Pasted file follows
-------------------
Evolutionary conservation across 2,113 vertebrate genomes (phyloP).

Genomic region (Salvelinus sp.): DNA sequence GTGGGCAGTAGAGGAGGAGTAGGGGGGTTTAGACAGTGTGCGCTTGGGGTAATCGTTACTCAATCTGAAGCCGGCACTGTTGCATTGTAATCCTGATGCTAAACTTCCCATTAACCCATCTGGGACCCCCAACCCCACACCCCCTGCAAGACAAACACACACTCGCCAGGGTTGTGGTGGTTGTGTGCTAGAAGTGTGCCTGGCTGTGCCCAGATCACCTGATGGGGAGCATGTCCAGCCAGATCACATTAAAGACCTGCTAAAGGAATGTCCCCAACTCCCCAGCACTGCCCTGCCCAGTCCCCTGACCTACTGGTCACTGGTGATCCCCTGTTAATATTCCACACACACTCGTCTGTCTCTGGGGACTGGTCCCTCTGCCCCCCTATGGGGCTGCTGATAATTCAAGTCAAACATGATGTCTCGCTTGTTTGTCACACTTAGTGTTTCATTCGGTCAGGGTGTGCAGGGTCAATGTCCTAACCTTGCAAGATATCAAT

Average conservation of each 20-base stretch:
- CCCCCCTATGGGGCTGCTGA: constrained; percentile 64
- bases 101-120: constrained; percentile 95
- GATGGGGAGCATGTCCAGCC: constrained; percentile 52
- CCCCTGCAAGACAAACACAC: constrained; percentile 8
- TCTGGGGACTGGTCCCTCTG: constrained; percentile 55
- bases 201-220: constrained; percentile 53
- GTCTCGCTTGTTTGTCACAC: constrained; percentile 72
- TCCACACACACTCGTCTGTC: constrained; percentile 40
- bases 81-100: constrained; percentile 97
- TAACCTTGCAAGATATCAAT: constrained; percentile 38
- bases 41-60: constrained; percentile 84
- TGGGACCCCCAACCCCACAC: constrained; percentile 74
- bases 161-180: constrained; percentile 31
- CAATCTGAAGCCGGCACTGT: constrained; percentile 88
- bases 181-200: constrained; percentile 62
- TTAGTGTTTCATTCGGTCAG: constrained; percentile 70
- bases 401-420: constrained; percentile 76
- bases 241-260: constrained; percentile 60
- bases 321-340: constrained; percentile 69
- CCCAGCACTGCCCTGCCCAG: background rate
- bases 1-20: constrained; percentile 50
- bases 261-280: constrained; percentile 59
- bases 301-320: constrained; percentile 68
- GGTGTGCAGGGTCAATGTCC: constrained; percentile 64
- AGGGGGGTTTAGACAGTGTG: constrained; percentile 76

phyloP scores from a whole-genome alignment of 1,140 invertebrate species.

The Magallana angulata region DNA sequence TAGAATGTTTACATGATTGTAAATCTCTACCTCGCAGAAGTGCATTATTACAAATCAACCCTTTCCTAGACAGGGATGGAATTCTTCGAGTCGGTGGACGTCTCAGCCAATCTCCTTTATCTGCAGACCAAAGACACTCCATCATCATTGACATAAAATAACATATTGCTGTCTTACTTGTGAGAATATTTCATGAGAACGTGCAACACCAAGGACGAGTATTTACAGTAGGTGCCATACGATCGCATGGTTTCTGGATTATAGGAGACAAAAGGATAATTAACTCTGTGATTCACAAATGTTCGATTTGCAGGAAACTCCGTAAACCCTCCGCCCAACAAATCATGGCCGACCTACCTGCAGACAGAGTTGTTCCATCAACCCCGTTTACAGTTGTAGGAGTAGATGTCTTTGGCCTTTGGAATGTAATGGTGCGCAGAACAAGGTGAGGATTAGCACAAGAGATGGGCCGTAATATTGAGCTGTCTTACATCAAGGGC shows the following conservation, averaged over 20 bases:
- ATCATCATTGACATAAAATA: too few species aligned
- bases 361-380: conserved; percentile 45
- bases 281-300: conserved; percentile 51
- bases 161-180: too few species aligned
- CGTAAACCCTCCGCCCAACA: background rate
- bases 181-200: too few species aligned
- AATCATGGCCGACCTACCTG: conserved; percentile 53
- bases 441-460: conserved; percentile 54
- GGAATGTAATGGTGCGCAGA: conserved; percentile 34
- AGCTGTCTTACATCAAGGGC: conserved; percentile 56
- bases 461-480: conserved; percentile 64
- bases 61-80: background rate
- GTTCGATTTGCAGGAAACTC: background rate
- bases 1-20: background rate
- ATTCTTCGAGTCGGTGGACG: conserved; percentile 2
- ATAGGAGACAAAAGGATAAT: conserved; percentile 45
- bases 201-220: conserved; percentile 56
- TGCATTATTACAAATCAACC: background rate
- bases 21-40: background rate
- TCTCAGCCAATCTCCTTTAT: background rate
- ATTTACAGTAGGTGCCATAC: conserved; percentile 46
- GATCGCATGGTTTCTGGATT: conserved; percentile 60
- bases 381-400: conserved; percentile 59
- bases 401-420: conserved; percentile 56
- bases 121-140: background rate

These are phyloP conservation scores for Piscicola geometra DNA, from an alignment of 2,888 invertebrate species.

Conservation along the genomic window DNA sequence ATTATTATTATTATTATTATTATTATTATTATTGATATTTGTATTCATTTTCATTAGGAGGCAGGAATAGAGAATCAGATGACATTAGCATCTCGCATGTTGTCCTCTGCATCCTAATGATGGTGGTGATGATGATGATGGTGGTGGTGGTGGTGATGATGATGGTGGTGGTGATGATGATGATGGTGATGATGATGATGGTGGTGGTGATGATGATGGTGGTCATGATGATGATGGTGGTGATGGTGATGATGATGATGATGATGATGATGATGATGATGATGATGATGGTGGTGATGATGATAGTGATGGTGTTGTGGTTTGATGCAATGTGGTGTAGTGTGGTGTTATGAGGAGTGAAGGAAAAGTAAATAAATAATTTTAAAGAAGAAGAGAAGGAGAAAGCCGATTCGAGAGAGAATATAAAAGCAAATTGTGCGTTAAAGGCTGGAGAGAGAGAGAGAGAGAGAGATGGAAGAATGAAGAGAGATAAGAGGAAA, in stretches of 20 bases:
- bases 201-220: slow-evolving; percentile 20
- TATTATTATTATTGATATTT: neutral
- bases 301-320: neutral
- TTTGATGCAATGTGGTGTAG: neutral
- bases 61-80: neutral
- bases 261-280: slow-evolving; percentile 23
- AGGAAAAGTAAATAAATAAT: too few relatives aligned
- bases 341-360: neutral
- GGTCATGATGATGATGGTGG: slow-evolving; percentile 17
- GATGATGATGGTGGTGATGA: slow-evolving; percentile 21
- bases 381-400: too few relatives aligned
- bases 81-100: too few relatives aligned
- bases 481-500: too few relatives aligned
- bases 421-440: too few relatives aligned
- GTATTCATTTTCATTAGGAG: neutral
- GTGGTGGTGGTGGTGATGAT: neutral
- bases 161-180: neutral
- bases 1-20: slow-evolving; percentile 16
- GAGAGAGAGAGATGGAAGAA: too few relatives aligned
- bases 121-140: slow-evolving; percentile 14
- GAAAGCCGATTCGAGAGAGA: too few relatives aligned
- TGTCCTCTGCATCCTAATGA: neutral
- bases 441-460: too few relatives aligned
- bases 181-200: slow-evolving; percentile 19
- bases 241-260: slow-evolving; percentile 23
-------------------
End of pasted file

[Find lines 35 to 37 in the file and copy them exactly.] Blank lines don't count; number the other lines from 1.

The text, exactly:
- CGTAAACCCTCCGCCCAACA: background rate
- bases 181-200: too few species aligned
- AATCATGGCCGACCTACCTG: conserved; percentile 53